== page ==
Becoming rich or retiring early are not good life goals
I know a number of people who want to be “rich,” or perhaps “affluent aspirational” is a better way to phrase it. They want to project the outward persona of having wealth and being upper class, which can take the form of cars, clothing, jewlry, watches, housing, or other ways of projecting status (e.g., organizational affiliation). I think such desires are either a) indicative of a desire to climb or establish status in a socially stratified society, or b) a blind obedience to the mass instructions on how to live life that we call advertising. Item A and B are also inescapably linked.
Regardless of the motive, I think such pursuit is not a great goal for one’s life. For one, most of us in the US are already exceedingly rich when measured against the global population and the historical human population. Rather, I think a more justifiable goal associated with the accumulation of wealth is to achieve financial independence. Here in the financial blog section of the interwebs, financial independence is often associated with early retirement. In fact, the common acronym is FIRE (Financially Independent Retired Early). The idea here is to accumulate enough invested money so one can live on the proceeds for the rest of one’s life and not depend on paid labor to support one’s (usually frugal) lifestyle.
I think this goal makes more sense, but not necessarily the “retired early” part. The question we must all ask ourselves in our examined lives is, “What do I want to do in my limited time alive?” Or, more commonly, “How can I be happy in life?” Based on the conventional FIRE blog on the web, this goes something like: work, live frugally, save enough so you can live on 3% or 4% of your invested assets, quit your job, and do whatever the hell you want for the rest of your life. I generally subscribe to the first three steps and the fifth step, but I’m not sure about the fourth (quit your job).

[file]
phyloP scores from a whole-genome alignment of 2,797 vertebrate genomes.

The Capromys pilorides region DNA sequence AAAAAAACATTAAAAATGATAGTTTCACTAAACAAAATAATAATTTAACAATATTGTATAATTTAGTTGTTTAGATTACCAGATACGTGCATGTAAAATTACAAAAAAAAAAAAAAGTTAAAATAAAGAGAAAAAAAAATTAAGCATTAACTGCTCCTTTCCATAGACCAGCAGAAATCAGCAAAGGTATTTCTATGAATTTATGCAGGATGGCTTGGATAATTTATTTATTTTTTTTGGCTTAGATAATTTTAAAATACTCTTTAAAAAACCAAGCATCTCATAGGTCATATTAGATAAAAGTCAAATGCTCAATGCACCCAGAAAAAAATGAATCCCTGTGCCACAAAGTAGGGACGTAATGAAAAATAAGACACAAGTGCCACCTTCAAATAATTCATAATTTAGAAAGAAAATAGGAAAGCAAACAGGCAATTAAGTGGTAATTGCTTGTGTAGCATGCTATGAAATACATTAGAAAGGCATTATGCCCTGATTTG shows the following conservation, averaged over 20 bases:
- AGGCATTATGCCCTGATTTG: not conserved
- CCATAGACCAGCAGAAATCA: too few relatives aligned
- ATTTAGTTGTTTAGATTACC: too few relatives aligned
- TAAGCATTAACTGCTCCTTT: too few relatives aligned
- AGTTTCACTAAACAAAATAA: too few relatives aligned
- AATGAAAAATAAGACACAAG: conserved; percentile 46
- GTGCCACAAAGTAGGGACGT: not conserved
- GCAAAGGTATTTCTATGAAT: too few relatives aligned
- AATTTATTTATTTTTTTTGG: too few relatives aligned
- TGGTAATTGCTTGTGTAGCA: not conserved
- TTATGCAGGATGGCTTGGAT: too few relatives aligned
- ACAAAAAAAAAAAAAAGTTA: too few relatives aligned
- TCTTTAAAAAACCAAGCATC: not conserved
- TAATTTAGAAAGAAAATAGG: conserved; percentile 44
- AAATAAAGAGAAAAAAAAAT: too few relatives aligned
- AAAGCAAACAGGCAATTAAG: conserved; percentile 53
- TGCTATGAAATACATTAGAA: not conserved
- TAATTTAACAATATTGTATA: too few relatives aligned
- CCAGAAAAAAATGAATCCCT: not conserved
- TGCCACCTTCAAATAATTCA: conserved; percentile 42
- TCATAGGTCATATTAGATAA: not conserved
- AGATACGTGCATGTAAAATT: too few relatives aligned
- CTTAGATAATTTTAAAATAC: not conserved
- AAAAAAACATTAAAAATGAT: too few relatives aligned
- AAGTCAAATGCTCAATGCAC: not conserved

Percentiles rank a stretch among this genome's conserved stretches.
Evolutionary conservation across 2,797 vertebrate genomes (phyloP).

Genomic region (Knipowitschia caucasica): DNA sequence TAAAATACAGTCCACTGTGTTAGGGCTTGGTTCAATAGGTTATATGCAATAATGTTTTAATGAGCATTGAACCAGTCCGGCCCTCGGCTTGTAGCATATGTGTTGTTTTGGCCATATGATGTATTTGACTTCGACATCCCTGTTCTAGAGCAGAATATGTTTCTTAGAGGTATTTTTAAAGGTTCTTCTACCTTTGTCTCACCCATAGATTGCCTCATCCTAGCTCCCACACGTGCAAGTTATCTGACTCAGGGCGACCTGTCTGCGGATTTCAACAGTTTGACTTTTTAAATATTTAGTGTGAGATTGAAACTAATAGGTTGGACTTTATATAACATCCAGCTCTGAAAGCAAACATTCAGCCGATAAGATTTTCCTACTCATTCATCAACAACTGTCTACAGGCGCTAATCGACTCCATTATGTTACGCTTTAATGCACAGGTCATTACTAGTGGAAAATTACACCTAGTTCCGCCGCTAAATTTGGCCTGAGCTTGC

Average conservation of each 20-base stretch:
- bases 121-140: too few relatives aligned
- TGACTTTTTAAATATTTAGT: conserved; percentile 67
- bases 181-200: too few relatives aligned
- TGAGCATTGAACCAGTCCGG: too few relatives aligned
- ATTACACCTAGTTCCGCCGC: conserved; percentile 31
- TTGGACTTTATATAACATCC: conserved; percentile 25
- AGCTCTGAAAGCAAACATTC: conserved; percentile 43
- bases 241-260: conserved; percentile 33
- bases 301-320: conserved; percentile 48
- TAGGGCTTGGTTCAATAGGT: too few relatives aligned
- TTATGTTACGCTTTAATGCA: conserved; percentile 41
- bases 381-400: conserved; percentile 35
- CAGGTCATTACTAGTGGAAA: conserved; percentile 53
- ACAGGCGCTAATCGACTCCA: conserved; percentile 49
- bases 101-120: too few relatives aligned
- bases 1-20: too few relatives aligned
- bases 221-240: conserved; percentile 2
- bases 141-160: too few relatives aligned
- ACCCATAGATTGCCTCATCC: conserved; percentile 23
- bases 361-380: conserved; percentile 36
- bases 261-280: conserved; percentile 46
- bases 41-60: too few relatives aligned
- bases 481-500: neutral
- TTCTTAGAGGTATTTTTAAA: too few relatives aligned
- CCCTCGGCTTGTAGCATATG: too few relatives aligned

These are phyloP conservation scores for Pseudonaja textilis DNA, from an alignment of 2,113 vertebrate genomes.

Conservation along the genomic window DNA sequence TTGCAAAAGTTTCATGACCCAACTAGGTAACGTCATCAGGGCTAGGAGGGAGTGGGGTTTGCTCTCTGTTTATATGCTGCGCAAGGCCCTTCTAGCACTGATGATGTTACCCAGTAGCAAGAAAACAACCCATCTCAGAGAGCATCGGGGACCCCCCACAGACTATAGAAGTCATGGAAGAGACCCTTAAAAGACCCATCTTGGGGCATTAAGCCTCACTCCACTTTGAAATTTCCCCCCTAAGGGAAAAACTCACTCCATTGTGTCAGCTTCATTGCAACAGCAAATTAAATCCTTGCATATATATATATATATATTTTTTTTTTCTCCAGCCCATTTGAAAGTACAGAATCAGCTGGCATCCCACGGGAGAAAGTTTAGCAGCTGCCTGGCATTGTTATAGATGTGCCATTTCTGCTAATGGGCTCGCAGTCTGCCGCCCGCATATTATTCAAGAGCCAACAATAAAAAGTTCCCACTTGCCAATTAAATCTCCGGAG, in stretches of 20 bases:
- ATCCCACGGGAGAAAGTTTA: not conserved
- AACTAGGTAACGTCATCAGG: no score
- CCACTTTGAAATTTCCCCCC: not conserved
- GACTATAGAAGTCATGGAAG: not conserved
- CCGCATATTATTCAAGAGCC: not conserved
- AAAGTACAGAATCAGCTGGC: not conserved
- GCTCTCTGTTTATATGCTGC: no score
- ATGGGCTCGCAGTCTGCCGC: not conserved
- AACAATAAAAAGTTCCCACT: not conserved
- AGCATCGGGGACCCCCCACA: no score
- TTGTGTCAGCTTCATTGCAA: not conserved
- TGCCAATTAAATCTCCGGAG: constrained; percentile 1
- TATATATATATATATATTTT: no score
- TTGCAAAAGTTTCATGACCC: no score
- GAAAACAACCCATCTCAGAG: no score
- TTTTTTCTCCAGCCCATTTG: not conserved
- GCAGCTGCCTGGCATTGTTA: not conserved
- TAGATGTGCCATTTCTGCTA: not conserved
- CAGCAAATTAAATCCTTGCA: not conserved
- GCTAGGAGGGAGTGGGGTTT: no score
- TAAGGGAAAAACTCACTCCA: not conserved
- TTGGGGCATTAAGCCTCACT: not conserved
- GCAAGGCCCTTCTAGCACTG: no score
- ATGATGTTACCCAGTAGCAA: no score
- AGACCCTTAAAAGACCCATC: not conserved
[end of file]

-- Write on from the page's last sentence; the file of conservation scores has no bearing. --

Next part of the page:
If those who want to live high-rolling lifestyles want to project an outward image of high social status, those who want to retire early seek autonomy in their lives. This is certainly my goal. Like many introverted and analytical personality types, I value individual autonomy very highly, so the idea of being in complete control of my daily actions is very appealing. The problem comes when we start to examine what a mid-40’s person does with their time all week.
Let’s say I quit my job and did whatever I wanted in a self-directed way, leaving out any outwardly productive efforts. I would sleep in, eat breakfast leisurely, meditate and do yoga, exercise, have lunch, read or surf the web in the afternoon or maybe go to a museum, do a few chores, then make and eat dinner, and watch some media or read until bed time. Surely, this wouldn’t be every day, but that’s what I picture doing most days. I think I would tire of this leisurely but mundane lifestyle by week’s end, so early retirement in its truest sense is probably not for me.
While true “early retirement” would probably be very boring, I think there are strong arguments for “financial independence.” Having enough money to retire early if one wanted to, or just enough money to turn down “opportunities” that aren’t a good fit is actually where it’s at. Being successful in life means self actualizing – or achieving one’s highest capabilities as a human being. Living in a self actualized way entails employing one’s kindness, creativity, and intellect on a daily basis in a pursuit in which you value yourself and feel valued by others. It is hard to actualize without being productive in some way – creatively, intellectually, socially, or physically. In other words, work is inherently rewarding if we peel away the yucky parts that we don’t like – like lack of control, hierarchy, drudgery, etc.
That is where the financially independent part comes in. If we can live a disciplined financial life to accumulate the money needed to be relatively secure without the constant necessity of paid labor, work can take on an entirely different light in our lives. If money in the bank can give us the ability to say “no” when we aren’t interested in doing certain things (working overtime, working for a bad boss, bad clients, or in a soul-sucking job), we can then pursue work that is fulfilling. Fulfilling work may be intellectually stimulating, spiritually uplifting, socially rewarding, or just at a slower pace. Once we have the financial buffer to put us in control of when we sell our time for money, we can achieve such pleasures in our current work place, at another workplace, or at our own workplace.
Put simply, having capital income gives employees more control at the bargaining table, and sometimes that capital can help an employee to go off and become an entrepeneur doing exactly the same work they were doing but with more freedom.
What do you think? Is the real reward of financial security the autonomy it brings, or is there some merit in buying expensive things and being lazy?